I definitely have a love/hate relationship with Windows. There are many things that Windows does very well. There are also many things that Windows does poorly. Up until Windows Vista, the good outweighed the bad. But with Vista, that balance has shifted to favor the bad.
Despite what some pundits are saying, corporate America has been shying away from upgrading to Vista because too many computers the corporations already have are not capable of running the new OS or their existing software won't run under Vista. That's a big expense for corporations to undertake just to upgrade to a supposedly improved OS.
My own employer's IT department has already declared that Vista will not be deployed, mainly because it would also require new versions of much of the software we use. While we do have a couple of Vista machines in our engineering department, they are used exclusively to test software we've written for our customers.
The pushback Microsoft has received from corporate customers has caused them to extend the length of time they would continue to support Windows XP as well as extend the deadline when XP could no longer be sold. That does not bode well for Vista.
Some, like John Dvorak, are waiting for Vista to die, believing it is an inferior product with too many flaws, too many versions, and requiring far too many resources from the computer in order to run properly.
So what went wrong with Vista in the first place? Let’s start off with the elephant in the room. The product was overpriced from the outset. Why was it so expensive? What was special about it? All the cool and promised features of the original vision of Longhorn were gutted simply because it was beyond Microsoft’s capability to implement those features.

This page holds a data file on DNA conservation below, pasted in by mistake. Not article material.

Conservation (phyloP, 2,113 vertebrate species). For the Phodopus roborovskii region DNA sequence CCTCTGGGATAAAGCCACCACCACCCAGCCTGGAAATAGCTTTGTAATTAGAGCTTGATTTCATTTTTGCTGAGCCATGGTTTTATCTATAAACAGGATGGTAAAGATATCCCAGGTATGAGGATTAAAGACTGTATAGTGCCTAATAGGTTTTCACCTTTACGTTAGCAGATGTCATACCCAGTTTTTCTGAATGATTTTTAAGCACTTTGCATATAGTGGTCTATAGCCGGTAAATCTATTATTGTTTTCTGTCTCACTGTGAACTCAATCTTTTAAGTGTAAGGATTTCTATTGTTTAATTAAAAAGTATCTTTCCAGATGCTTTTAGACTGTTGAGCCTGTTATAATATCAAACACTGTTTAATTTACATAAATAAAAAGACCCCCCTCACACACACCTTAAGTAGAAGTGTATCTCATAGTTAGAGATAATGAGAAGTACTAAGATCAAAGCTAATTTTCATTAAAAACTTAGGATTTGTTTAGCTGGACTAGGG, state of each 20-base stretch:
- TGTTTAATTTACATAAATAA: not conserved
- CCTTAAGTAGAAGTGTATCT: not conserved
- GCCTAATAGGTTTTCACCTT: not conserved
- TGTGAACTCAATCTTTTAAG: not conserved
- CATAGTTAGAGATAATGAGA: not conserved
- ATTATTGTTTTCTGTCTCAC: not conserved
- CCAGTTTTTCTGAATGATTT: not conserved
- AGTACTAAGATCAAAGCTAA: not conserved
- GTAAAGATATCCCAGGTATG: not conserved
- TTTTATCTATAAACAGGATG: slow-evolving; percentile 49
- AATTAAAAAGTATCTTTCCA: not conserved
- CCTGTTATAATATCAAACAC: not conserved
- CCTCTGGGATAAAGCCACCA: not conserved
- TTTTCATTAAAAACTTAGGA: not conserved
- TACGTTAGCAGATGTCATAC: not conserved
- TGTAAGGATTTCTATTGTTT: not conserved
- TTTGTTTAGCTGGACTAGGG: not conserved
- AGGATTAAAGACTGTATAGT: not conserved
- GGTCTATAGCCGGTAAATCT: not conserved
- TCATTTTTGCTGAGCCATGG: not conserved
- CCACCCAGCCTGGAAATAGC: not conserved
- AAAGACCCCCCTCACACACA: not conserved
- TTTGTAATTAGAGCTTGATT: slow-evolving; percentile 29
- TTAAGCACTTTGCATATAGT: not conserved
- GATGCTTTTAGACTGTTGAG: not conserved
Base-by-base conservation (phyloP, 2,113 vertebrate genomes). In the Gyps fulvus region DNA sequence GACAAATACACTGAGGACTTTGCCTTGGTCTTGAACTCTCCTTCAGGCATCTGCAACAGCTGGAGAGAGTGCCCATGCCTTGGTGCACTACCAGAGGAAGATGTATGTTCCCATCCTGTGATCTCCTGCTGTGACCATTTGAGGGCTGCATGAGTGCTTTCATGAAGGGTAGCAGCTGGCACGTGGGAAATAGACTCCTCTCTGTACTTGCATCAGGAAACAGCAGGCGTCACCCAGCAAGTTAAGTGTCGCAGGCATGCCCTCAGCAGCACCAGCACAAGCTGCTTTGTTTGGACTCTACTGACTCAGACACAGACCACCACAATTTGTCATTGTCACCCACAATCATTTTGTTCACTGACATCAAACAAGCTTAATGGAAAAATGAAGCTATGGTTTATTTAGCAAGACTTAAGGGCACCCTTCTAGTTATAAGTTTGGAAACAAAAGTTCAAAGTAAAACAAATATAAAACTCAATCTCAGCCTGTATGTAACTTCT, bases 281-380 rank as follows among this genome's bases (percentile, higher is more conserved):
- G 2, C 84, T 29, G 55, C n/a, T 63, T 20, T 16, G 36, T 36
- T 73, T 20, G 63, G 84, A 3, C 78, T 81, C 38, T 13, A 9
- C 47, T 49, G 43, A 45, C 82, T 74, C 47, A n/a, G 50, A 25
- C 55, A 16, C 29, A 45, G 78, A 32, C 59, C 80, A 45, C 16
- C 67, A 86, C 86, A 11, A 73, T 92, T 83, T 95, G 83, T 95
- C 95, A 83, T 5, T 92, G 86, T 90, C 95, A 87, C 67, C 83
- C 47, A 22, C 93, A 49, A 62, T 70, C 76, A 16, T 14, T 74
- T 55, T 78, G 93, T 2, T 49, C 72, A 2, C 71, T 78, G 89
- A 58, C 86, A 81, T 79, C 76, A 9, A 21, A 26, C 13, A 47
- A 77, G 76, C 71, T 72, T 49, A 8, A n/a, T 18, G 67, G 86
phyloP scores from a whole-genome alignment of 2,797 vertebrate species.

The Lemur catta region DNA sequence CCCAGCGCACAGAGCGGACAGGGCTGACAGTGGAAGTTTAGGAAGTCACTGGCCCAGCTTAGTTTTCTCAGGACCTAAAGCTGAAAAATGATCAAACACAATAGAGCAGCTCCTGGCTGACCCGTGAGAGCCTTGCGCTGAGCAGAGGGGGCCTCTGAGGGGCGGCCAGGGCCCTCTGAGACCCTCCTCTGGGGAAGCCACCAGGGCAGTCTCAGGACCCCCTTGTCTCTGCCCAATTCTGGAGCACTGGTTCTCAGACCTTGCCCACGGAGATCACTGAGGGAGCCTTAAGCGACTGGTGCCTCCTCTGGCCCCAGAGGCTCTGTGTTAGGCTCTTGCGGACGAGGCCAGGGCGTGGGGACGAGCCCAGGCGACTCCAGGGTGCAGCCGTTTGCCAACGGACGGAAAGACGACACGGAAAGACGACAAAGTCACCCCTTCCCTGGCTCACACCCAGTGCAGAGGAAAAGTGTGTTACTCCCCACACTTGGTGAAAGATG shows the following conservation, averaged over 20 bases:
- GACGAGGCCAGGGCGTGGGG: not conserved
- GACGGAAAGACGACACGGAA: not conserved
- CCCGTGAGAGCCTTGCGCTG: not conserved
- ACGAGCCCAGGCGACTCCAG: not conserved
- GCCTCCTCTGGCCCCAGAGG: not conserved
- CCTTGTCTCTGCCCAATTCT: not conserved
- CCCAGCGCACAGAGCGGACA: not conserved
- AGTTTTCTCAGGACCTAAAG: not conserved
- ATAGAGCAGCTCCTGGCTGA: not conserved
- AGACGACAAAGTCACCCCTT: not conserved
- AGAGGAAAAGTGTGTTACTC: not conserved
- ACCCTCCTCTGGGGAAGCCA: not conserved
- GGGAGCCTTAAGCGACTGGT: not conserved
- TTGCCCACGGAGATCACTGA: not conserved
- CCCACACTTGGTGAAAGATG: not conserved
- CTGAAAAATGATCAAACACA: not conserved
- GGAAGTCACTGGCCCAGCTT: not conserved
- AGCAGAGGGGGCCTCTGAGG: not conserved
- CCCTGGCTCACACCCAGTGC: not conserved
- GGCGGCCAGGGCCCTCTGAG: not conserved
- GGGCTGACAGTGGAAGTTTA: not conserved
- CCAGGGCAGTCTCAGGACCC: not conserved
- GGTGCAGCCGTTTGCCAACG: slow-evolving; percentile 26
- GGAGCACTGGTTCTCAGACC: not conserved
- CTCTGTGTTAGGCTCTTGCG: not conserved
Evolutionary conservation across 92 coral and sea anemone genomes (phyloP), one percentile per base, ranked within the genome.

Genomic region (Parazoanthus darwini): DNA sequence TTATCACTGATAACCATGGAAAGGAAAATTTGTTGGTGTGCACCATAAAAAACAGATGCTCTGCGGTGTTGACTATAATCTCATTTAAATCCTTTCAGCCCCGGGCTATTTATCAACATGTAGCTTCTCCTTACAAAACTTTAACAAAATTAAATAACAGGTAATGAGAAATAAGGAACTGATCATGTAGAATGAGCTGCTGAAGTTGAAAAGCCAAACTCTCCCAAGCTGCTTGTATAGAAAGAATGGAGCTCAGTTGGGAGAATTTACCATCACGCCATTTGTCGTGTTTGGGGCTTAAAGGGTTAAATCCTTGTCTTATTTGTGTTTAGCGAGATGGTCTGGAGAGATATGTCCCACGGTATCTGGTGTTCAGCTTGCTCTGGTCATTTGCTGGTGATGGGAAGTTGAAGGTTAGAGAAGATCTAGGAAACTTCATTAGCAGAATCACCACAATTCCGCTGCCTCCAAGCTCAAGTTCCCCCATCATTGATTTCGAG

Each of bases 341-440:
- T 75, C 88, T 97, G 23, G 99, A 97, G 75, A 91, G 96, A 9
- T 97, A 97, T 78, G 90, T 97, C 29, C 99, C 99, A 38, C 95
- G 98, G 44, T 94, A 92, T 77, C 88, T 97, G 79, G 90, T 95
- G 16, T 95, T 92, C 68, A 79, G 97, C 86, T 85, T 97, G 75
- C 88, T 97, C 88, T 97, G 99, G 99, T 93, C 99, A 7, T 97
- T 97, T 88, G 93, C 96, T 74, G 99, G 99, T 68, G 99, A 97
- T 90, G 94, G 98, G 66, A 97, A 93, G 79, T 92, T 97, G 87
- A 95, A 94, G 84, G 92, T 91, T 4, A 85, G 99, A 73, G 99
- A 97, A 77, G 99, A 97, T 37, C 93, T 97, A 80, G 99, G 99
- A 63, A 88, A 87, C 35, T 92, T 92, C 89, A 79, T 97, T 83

This failure to deliver what was promised—even after several delays in the product’s release, by the way—did nothing to excite anyone. It made the company look bad. It directly resulted in a no-confidence vote that was manifested in a lackluster reception and low sales. Microsoft should have scrapped the project two years ago and instead patched XP until it could deliver something hot.
Microsoft’s initial approach to marketing this turkey was obviously going to be to put it on just new machines, which would eventually saturate the market, but the PC manufacturers squawked and demanded the continuation of XP sales.
In the past the manufacturers were on board for new releases of Windows. But this time around they didn't like it one bit and that should have told Microsoft that something was seriously wrong.
For the time being I'll stay with XP and expand my use of Linux. At least I know they both work and on the present hardware we have here at The Manse.